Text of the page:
I’ve always been a believer in the idea that sometimes the most amazing things come in packages you might not expect to find them in.
So I was pleasantly surprised when the most important individual I was able to observe during my journey turned out to be none other than my own father. I always thought I knew everything there was to know about Dad’s business side, but shadowing him in Birmingham showed me that there is so much more to him.
My father is incredible.
I had heard his “EOS spiel,” as I called it, many times. I knew it was a very effective program that he was incredibly passionate about, but I didn’t quite know why he was so in love with his work. I got all the answers I needed when I heard him give a talk to promote his work for the first time.
He started out by giving a brief background of himself, which one would expect to be slightly boring, but it turned out to be the most effective part of his presentation. He explained how he was brought up as one of eight children with a father who was determined to be successful. Having ten mouths to feed, Spurgeon Young DeWitt became an entrepreneur and started various businesses to finance his family. Ultimately, all of his attempts at business failed, and he died at age 55 after suffering his fifth heart attack. My dad was only 14.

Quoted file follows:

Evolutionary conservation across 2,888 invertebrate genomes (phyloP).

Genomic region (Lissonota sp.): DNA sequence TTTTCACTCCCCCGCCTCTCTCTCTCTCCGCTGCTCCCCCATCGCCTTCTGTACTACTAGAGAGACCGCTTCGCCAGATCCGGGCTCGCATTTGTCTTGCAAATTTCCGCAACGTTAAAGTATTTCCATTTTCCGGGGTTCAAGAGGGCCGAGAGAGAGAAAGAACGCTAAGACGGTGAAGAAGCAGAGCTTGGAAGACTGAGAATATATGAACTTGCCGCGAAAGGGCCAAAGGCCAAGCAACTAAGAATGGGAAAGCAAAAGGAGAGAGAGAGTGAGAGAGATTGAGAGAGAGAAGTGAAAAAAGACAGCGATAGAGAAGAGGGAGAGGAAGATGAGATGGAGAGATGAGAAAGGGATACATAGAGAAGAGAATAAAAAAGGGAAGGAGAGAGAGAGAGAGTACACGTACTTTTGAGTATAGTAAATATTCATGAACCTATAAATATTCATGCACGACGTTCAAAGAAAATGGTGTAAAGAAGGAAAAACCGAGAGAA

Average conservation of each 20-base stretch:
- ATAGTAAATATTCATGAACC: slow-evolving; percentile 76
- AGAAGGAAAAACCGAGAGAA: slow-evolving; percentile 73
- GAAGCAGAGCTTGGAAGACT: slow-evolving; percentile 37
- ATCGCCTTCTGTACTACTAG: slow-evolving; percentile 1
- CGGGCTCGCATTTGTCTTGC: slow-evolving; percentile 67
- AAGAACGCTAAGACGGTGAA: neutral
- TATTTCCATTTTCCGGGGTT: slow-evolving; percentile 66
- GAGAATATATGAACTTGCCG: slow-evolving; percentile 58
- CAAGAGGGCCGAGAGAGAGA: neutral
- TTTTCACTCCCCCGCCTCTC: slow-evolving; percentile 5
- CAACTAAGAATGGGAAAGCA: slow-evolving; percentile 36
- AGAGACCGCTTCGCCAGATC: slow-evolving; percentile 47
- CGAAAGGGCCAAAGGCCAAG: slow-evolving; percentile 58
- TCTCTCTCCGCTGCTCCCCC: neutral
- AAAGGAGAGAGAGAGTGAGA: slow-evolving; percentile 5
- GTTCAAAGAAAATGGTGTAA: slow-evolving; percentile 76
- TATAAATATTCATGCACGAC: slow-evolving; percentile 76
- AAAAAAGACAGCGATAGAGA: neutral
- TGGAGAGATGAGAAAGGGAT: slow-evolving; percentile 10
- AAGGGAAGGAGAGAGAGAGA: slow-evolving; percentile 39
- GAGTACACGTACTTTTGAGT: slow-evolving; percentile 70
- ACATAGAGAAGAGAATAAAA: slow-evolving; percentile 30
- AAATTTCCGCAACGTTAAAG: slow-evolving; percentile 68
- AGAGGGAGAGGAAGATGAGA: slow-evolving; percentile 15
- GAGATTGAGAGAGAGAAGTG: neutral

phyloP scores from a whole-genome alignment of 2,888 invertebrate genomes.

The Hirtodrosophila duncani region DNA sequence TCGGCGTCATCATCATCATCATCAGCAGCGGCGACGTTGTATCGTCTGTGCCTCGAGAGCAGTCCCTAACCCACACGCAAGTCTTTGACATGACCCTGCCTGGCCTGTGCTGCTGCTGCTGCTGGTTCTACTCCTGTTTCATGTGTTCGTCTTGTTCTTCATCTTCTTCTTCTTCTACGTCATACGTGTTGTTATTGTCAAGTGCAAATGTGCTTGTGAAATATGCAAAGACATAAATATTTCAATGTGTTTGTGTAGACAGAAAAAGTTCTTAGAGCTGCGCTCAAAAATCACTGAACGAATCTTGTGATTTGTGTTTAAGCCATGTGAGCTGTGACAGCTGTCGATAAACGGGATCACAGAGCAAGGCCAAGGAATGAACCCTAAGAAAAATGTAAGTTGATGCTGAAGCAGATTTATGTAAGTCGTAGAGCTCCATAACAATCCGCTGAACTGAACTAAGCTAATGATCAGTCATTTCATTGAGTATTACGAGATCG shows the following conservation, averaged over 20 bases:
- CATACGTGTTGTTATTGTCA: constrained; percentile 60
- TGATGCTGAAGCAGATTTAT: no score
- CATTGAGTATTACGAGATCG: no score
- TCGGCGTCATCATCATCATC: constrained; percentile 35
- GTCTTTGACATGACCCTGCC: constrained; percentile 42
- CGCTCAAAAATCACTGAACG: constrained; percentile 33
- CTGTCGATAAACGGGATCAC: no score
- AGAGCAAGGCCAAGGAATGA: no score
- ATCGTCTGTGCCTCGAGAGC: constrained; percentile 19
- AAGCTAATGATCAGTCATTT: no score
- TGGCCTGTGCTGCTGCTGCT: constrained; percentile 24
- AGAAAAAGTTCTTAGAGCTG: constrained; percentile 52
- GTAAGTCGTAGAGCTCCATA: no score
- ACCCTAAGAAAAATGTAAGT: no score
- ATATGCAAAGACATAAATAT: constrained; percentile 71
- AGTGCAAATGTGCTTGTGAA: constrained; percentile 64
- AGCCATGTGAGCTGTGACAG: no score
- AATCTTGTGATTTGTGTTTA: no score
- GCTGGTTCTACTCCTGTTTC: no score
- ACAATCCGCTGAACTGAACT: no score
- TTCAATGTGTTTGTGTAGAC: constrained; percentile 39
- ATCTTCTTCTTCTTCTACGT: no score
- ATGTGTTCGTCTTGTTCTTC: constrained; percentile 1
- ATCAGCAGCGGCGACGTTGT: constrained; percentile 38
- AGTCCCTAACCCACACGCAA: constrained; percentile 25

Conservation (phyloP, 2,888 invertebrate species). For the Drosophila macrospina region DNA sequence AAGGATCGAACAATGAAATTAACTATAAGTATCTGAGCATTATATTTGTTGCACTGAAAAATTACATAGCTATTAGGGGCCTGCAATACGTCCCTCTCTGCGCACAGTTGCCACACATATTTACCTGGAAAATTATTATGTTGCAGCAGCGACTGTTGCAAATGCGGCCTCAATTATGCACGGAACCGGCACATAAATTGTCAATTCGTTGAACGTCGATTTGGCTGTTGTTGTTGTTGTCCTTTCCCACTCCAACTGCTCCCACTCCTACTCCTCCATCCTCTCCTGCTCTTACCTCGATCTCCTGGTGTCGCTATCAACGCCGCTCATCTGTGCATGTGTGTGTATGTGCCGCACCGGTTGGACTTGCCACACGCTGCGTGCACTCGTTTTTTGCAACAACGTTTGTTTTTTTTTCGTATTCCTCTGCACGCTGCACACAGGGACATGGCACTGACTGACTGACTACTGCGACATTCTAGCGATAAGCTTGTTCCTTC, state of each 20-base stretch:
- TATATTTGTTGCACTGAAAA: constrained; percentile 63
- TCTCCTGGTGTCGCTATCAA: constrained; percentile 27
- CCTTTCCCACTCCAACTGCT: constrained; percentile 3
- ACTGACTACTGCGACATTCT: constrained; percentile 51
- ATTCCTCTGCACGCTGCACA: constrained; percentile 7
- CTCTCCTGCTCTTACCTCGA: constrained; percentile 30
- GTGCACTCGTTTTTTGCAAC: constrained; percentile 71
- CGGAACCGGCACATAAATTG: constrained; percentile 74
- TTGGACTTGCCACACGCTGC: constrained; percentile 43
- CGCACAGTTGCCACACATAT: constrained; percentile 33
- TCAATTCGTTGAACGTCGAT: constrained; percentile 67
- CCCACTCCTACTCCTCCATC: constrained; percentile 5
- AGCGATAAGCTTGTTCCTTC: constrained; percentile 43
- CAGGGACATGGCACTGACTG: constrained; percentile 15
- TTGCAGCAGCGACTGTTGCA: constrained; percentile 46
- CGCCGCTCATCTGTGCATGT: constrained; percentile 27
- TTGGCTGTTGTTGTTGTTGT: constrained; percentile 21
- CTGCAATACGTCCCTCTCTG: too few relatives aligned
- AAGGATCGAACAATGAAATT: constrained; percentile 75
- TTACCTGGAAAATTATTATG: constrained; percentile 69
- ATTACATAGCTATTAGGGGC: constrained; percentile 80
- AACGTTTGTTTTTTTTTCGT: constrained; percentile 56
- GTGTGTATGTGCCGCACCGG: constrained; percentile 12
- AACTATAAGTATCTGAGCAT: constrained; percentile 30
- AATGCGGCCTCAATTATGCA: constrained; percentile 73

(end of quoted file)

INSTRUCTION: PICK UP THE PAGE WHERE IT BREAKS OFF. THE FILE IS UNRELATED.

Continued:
Seeing his father’s failure allowed my dad to discover his own passion: to help entrepreneurs succeed by being the advisor and coach his father never had. He admits to all his audiences that his way of repaying his father is through implementing EOS to help businesses become successful.
When I first heard the story, I was overwhelmed with admiration for the man standing before the audience.
His vulnerability established a personal connection with everyone in the room. His persuasion tactics are not weak promises, but sensitive, honest experiences that have left him itching to help as many people as possible. It’s not even fair to call them “persuasion tactics” because it’s obvious that this man would be happy to do this job even if he didn’t get paid for it.
As he dives into the details of EOS, he begins to speak with such passion and excitement that he almost comes across as frantic to help everybody succeed. His eloquence reveals his intelligence and his experience, while his body language highlights his approachability and relatable side. He has an unmatched sense of professionalism, and yet an incredible lightness which makes him very easy to talk to and become friends with. It’s so exciting for me to see the undeniable spark left in the eyes of everyone he talks to.
I have acquired experience that not many seventeen year olds can say they have.
Not only have I been able to get an unbiased perspective of what it truly means to be a modern-day businessperson, but I have seen my father in a new light. He has helped me understand the difference between an interest and a passion.
As Dad and his friends introduced me to the field of business, I realized that I was making the wrong career choice with psychology. I am forever grateful to everyone who took the time to speak with me and endlessly appreciative for the insight I’ve been given. I hope to share it with others and put it to good use someday as CEO of my own business.